Curious minds select the most fascinating podcasts from around the world. Discover hand-piqd audio recommendations on your favorite topics.
Chhavi Sachdev runs Sonologue and is India's second most experienced podcaster, having started putting out podcasts on her own and for clients like the Blue Frog in 2008... long before Serial, leading her mother to tell other people "I don't know what she does. Something to do with radio on the Web."
Over the last 10 years, she has developed and launched several podcasts that are successfully running, as well as produced the LSDcast - India's definitive podcast about love, sex, and dating, and Tall Tales Takeaway -- bite size true stories, told live.
She also conducts workshops on DIY podcasting, audio editing, and consults for organizations that need a little handholding in the audio format.
To pay the bills, Chhavi is a freelance multimedia journalist and producer covering science, health, development, sustainability, and women's issues extensively. She has co-hosted episodes for BBC's World Hacks and CrowdScience and she's a frequent presenter on PRI's The World, BBC's Health Check and several Deutsche Welle programs.
She listens to podcasts while exercising, doing chores, and also when she's felled by migraines.
Why would anyone fake an illness? Well, sometimes to skip school or work or an engagement, right? You say you're ill when you're not. But what about people who either make themselves sick or seek medical treatment when they *know* they're not ill?
This episode of SYSK looks at a mental illness called Munchausen (pronounced either munch-how-zen OR moonk-how-zen) Syndrome in which people fake a medical condition. But why would they do this? And what exactly does it entail?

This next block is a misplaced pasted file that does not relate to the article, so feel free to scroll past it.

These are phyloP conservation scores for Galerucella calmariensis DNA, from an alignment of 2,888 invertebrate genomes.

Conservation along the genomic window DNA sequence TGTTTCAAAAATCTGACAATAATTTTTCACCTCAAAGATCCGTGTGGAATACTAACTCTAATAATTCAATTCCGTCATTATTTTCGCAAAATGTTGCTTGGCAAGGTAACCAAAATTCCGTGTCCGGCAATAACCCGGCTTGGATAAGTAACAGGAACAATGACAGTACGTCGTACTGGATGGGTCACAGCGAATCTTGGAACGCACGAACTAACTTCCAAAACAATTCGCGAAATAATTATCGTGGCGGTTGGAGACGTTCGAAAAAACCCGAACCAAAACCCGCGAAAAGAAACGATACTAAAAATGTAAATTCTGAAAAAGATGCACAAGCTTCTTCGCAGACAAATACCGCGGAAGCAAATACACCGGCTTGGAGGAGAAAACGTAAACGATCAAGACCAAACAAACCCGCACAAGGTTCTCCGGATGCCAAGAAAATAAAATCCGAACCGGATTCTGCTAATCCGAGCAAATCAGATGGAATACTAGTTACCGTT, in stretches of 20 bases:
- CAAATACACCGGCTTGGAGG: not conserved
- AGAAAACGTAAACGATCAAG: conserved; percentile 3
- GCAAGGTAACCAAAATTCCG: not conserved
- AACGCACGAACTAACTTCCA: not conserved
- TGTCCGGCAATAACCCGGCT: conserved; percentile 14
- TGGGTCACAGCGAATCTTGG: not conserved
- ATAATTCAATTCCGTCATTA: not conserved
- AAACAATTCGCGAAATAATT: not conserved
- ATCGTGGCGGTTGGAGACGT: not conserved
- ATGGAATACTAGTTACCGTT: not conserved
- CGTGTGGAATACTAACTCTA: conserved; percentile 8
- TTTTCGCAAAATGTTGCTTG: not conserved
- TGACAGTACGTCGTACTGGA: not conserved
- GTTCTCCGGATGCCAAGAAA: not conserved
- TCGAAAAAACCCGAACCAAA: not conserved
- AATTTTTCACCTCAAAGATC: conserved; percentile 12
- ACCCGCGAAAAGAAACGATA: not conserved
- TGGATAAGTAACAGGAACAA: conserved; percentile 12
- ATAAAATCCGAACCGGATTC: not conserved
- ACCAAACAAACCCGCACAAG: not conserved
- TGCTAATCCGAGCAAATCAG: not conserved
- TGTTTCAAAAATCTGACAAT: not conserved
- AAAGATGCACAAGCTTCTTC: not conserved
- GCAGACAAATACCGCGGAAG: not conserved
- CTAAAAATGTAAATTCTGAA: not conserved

These people are not hypochondriacs who believe they're ill. These folks *know* they're not ill, but they still want attention, support, and treatment — to the point where they will go as far as showing up at a hospital or clinic, having all kinds of tests done, being poked and prodded, even trying various medicines. There are extreme cases where they have done things like inject themselves with poison or salt to *become* sick. One person even liked to cut himself and then smear human waste on the cut to ensure it would become infected and then go for treatment.
I first heard about Munchausen Syndrome on the Danish/Swedish TV show Bron (The Bridge) in which one of the characters recognizes it in a suspect, but with a variation: Munchausen By Proxy, in which a care giver makes someone, usually a child, sick and keeps rushing them in for help and attention. On the show, I learned there is yet another variant: Munchausen By Internet, in which people concoct detailed symptoms and diagnoses that they share on forums and blogs. The case studies shared on the podcast will boggle your mind. Truly a worthwhile exploration into how far people will go for attention.
While looking into the history of Munchausen Syndrome, how the first diagnoses were made and whether the methodology was robust, the hosts also get into the legal and social ramifications of calling it out if you suspect it. It made me shudder all over again.